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PCB-Oct2017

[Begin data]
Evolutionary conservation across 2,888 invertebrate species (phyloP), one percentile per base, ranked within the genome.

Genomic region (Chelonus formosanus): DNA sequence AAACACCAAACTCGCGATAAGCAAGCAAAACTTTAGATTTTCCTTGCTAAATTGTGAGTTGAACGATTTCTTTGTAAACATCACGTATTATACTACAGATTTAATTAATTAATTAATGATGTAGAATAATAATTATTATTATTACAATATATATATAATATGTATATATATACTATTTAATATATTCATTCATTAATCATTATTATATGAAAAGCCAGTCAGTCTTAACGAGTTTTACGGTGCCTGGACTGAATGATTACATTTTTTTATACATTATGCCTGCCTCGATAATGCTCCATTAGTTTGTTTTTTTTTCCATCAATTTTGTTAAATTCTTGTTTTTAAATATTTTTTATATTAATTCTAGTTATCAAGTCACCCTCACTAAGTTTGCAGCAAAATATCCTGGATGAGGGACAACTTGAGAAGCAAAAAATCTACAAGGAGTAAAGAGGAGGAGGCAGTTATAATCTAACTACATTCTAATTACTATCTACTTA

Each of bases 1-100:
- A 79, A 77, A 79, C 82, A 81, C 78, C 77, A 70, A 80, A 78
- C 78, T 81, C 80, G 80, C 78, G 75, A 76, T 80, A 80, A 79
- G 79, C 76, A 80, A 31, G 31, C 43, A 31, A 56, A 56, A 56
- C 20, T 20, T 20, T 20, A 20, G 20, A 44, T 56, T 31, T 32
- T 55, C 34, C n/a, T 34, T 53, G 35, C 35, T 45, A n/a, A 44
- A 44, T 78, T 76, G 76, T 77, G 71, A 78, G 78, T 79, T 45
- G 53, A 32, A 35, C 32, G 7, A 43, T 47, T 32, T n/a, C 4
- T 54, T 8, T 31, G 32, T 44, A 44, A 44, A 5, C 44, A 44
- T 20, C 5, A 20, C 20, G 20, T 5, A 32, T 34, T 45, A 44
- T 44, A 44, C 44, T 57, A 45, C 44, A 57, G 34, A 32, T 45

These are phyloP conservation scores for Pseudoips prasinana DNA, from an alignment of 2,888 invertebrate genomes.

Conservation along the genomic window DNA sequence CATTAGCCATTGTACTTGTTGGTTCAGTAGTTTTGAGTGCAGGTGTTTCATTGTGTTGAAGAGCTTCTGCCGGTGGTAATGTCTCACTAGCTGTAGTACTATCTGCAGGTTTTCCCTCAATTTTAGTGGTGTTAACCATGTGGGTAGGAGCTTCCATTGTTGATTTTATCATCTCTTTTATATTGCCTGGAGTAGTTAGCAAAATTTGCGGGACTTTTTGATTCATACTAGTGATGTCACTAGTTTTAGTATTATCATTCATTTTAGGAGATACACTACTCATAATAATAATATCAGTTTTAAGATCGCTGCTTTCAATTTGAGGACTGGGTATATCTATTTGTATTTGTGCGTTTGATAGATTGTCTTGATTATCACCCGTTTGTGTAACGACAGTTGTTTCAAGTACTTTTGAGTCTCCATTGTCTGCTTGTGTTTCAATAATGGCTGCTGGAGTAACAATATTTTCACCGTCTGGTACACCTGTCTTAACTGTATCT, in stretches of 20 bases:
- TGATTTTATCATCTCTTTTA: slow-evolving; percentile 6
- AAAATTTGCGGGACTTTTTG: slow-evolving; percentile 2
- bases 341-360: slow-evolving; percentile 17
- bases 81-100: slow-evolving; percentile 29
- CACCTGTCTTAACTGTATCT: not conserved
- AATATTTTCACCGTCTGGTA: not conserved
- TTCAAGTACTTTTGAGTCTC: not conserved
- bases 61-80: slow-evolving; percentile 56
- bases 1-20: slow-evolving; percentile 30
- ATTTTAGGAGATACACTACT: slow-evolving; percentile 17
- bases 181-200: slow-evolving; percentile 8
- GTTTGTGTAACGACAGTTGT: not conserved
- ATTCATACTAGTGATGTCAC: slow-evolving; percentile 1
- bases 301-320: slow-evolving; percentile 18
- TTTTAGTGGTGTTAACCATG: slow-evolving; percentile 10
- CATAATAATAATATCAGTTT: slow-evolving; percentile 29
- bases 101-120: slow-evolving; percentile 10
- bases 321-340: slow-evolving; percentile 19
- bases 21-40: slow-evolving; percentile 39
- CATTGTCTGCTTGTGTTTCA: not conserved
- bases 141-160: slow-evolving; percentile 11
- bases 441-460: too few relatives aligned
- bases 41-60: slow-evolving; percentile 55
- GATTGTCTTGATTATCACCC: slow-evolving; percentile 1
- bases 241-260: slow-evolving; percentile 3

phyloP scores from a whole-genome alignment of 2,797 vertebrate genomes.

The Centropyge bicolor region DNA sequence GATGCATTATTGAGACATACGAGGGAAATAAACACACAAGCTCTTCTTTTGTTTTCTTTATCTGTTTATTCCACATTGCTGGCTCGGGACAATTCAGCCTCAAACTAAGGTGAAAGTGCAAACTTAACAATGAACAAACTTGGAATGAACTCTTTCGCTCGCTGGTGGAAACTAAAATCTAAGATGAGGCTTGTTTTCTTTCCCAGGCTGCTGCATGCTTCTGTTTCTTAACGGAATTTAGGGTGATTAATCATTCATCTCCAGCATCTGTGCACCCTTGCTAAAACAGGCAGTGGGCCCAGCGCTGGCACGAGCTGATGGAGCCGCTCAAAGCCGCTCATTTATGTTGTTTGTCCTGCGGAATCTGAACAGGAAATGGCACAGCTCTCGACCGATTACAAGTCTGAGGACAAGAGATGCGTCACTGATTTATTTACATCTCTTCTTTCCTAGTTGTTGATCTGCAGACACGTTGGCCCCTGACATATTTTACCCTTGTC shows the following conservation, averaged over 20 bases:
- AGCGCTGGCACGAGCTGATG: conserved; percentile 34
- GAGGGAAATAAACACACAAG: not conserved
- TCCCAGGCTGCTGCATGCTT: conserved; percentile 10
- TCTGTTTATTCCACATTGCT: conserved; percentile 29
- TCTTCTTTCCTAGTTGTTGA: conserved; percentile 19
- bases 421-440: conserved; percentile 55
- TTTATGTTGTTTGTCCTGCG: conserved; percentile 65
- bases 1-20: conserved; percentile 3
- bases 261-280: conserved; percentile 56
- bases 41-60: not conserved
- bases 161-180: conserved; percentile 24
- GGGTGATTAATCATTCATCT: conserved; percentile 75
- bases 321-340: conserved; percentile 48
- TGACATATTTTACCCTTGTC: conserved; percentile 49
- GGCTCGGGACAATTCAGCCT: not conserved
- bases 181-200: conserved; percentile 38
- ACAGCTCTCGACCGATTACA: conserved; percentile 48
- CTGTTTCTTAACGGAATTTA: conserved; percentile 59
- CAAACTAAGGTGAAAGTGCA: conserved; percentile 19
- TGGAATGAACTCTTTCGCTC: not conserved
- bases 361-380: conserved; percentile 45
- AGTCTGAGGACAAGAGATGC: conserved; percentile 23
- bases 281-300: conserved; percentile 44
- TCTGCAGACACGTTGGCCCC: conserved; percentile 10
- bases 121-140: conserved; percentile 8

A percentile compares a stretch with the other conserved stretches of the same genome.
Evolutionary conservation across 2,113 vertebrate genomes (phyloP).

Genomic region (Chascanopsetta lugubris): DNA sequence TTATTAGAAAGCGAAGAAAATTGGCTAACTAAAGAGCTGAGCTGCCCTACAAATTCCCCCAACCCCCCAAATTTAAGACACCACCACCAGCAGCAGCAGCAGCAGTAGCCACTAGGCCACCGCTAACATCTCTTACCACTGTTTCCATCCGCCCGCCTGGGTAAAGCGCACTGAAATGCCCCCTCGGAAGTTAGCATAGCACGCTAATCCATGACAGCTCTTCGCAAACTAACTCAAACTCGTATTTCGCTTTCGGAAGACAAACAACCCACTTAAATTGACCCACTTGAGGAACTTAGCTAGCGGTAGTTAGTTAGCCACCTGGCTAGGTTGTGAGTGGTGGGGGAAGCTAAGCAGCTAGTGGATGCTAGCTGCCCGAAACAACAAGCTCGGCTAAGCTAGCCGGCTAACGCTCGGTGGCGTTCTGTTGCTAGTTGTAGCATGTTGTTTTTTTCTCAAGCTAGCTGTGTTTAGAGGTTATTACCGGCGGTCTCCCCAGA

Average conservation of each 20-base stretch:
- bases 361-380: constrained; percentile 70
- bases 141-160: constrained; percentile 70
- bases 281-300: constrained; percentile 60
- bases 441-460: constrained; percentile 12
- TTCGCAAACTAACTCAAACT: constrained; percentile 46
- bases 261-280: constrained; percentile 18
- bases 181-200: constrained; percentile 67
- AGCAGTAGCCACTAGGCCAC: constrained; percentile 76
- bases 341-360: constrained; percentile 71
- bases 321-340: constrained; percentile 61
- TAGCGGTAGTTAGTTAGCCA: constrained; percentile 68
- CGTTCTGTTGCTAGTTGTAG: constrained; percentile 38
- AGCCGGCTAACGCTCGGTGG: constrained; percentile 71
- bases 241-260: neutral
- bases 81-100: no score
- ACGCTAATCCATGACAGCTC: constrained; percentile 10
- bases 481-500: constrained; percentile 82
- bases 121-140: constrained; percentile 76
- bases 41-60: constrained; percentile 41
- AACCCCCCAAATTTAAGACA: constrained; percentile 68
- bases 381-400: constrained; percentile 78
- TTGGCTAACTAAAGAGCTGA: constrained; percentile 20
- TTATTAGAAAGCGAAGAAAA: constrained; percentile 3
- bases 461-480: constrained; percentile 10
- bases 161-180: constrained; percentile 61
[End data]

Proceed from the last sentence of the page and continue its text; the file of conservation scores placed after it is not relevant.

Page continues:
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40 The PCB Magazine • October 2017 FEATURE by Happy Holden I-CONNECT007 Introducing the Benefits of Microvias The increasingly widespread use of fine- pitch ball-grid array (BGA), chip scale pack- aging (CSP), and other evolving technolo- gy form-factors means that new fabrication techniques must be used to create printed cir- cuit boards (PCBs). In addition, extremely fast clock speeds and high signal bandwidths chal- lenge systems designers to find better ways to over come the negative effects of noise, radio frequency interference (RFI) and electro-mag - netic interference (EMI) have on their prod- uct's performance. Finally, increasingly restric- tive cost targets are compounding problems associated with today' s smaller, denser, lighter, and faster systems. Staying competitive and delivering the products people want means seeking out and embracing the best available technologies and design methodologies. The use of PCBs incor- porating microvia circuit interconnects is cur- rently one of the most viable solutions on the market (Figure 1). Adopting microvia technol- ogy means that products can use the newest, smallest, and fastest devices, meet stringent RFI/ EMI requirements, and keep pace with down- ward-spiraling cost targets. What are Microvia Technologies? Microvias are vias of 6-mils (150 microns) diameter or less. Their most typical use today is in blind and buried vias used to create inter- connections through one dielectric layer with- in a PCB. Microvias are commonly used in blind via constructions where the outer layers of a multilayer PCB are connected to the next adja- cent signal layer. Used in all forms of electron- ic products, they effectively allow for the cost effective fabrication of high-density assemblies. The IPC has selected high-density interconnec- tion structures (HDIS) as the term to refer to these various microvia technologies. This defi- nition is by no means universal. The Japanese refer to any via drilled by lasers in a thin dielec- tric as a microvia.

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